The Innocent Relationships Between Old Men and Children
We live in a time in which our guards are up. Pedophilia is a horrible crime in which an adult preys on innocent children -- often the children, grandchildren, or other relatives of the perpetrator. There's a reason other criminals look at them with disdain.
I have five children and eight grandchildren. My children are grown (and thus no longer the target of the pedophile). My biggest fears for them are the depredations of all-powerful nanny state. But I worry about someone preying on my grandchildren. In fact, I am so conscious of this problem that I avoid any kind of situation in which my own relations with my grandchildren could be misinterpreted. I suppose all of that is a good thing.
But I believe we've lost something. Let me give you an example from when I was a kid. I grew up in the smallest of small towns. Our next-door neighbors were an older couple whose children were long gone. I suppose they were in their sixties when I was born (I always thought they must have been in their eighties). My parents loved them and they loved my parents. They babysat me more than once. They weren't actually relatives, but I called him Uncle Bill and her Aunt Mandy. They both loved me, but especially Uncle Bill--it dates me, but I was always known to him as "Sheriff Crockett." Two or three times a week, Uncle Bill would walk in (no knocking was required) while we ate breakfast. He'd sit at the table and mostly talk to me. As I grew older, he would take me fishing. I loved him dearly, and his sudden death from a heart attack when I was in my early teens was the saddest blow of my childhood. It was a pure relationship between an old man and a young boy.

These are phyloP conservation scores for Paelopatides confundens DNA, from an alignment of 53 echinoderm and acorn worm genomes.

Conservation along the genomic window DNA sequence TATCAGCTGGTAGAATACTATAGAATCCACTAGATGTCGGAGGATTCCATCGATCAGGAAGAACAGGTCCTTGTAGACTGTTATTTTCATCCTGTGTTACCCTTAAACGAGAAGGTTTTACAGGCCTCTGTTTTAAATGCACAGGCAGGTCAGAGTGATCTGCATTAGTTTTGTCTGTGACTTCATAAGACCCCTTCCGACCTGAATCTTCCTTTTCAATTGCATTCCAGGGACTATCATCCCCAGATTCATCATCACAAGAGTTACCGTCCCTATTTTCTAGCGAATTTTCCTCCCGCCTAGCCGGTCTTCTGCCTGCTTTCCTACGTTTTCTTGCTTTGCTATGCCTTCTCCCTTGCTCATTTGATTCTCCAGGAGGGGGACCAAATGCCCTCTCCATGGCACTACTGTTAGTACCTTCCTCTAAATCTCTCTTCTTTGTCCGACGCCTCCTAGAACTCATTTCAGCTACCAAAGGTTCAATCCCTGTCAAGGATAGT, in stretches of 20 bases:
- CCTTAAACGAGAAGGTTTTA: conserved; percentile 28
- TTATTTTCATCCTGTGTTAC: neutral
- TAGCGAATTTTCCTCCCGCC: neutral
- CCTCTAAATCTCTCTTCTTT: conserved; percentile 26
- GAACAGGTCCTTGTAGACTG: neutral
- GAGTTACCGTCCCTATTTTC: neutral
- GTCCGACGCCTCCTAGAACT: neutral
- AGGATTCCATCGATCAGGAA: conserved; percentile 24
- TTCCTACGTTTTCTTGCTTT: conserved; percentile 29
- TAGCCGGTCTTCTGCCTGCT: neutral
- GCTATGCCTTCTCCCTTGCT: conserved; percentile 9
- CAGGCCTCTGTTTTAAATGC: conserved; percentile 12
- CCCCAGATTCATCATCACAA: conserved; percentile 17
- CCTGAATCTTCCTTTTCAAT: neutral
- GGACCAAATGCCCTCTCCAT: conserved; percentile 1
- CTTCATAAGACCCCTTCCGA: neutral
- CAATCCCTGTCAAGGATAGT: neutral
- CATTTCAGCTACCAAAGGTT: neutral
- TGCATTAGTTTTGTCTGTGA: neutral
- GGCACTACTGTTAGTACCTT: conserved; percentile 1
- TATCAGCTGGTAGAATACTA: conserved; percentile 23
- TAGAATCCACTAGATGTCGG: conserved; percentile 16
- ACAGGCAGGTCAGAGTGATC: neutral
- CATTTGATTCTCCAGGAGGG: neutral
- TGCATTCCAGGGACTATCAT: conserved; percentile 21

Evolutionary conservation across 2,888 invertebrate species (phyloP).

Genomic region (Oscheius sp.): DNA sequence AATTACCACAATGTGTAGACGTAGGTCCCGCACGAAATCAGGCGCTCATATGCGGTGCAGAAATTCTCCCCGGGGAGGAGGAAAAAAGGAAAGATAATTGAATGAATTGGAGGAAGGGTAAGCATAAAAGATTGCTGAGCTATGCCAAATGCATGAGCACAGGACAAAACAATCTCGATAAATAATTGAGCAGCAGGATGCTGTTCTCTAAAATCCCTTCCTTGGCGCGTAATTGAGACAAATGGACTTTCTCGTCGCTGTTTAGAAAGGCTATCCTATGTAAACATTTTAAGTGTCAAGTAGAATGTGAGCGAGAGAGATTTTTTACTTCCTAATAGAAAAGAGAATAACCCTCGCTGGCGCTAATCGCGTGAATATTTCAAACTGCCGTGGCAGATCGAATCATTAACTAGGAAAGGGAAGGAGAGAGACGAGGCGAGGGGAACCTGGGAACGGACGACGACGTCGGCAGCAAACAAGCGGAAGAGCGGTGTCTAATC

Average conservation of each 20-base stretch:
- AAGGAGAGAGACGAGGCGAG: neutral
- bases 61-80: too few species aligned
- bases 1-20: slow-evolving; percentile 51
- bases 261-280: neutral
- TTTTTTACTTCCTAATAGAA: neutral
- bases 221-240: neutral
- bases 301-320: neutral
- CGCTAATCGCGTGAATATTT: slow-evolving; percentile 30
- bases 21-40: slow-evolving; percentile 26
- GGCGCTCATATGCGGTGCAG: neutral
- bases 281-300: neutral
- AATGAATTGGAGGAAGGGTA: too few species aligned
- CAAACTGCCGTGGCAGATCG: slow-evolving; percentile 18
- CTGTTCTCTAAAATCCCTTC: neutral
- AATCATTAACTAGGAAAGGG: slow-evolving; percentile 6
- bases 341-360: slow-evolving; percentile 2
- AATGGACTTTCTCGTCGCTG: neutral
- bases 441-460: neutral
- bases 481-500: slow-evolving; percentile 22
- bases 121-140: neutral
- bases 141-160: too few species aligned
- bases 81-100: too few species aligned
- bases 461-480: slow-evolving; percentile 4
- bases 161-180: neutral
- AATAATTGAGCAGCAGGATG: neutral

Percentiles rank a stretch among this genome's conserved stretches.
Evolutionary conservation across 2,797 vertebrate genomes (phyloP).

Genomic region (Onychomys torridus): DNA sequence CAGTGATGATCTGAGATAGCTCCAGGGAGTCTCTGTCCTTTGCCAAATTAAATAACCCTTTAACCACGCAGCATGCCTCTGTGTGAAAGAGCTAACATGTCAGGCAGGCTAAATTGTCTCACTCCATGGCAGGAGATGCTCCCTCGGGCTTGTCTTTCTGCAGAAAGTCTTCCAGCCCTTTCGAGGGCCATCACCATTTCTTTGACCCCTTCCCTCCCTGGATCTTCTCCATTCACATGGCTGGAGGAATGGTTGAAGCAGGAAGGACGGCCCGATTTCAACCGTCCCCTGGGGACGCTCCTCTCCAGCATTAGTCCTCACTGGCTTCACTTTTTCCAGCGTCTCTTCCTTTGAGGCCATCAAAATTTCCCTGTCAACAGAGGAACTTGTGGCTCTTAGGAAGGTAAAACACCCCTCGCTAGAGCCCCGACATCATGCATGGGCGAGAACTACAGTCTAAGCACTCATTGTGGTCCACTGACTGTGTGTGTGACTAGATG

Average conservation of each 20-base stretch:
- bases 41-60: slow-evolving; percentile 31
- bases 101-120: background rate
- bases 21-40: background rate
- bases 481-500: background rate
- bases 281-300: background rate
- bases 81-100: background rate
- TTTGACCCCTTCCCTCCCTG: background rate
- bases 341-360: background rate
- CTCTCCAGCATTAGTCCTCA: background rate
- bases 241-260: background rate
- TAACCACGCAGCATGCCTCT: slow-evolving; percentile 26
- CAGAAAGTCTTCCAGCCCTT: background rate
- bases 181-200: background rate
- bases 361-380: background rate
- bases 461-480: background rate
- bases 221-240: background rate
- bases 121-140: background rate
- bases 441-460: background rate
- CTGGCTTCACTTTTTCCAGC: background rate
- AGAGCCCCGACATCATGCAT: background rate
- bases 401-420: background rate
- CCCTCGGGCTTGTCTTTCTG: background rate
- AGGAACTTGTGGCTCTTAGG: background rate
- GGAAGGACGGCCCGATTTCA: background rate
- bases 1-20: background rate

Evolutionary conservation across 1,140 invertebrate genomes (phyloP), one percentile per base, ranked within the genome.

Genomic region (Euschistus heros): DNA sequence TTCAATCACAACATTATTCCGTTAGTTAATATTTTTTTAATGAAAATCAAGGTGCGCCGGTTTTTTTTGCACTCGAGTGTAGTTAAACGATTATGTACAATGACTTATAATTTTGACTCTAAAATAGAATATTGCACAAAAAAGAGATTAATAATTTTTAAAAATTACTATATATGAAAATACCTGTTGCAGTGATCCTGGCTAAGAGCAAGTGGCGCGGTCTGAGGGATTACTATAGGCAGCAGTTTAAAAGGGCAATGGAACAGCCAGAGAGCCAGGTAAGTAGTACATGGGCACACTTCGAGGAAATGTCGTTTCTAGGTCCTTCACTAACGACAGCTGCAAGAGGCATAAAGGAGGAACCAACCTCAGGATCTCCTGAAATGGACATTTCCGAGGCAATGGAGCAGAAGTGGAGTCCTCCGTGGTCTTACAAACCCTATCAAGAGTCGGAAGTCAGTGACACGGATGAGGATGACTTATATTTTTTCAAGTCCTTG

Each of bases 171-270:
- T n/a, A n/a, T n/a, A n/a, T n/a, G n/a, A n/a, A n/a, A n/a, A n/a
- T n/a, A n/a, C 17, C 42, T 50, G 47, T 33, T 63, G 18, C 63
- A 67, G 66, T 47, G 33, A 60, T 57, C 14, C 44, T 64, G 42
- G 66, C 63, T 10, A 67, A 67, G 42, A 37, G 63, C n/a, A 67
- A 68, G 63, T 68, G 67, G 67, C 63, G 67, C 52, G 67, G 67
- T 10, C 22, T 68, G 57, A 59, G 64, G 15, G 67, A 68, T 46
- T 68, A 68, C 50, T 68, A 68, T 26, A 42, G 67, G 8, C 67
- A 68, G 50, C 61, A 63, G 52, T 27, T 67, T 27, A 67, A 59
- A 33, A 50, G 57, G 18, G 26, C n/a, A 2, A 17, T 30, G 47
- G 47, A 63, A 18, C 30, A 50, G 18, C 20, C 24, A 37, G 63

I was reminded of this last night as I read Ian Ker's magnificent biography of G. K. Chesterton. Chesterton and his wife Frances could not have children, but they treated kids with love and respect. When parents would visit the Chestertons and bring their children along, Chesterton spent most of his time in conversation with the kids. He didn't talk down to them, but was genuinely interested in what they had to say.
In the late 1920s, Chesterton (then in his mid-fifties) and Frances went to Rome. At the hotel, they became friends with an English couple traveling with their three small children. Chesterton and Frances invited the kids to visit them. Ker writes:
"When their parents came to collect them, they found Chesterton 'tilted back in a chair, with a large white towel tucked under his collar, being lathered and shaved with a pretended razor by the four-year-old visitor.'"
Now that's my kind of man. Ker documents other incidents that demonstrate Chesterton's and Frances's love for children. By all accounts, Chesterton treated them the way my Uncle Bill treated me.
Two other stories describe pure love and affection between old and young.
We talk a lot here about P. G. Wodehouse (it's either me or Severely Ltd who usually raise the subject). One of Wodehouse's Blandings Castle stories is entitled "Lord Emsworth and the Girl Friend." Lord Emsworth is the absent-minded proprietor of Emsworth Castle, which holds an annual "school treat" (think "school carnival") for the local school on the castle grounds. Lord Emsworth hates the school treat because his imperious sister, Constance Keeble, makes him wear a stiff collar and a top hat, despite the warm weather.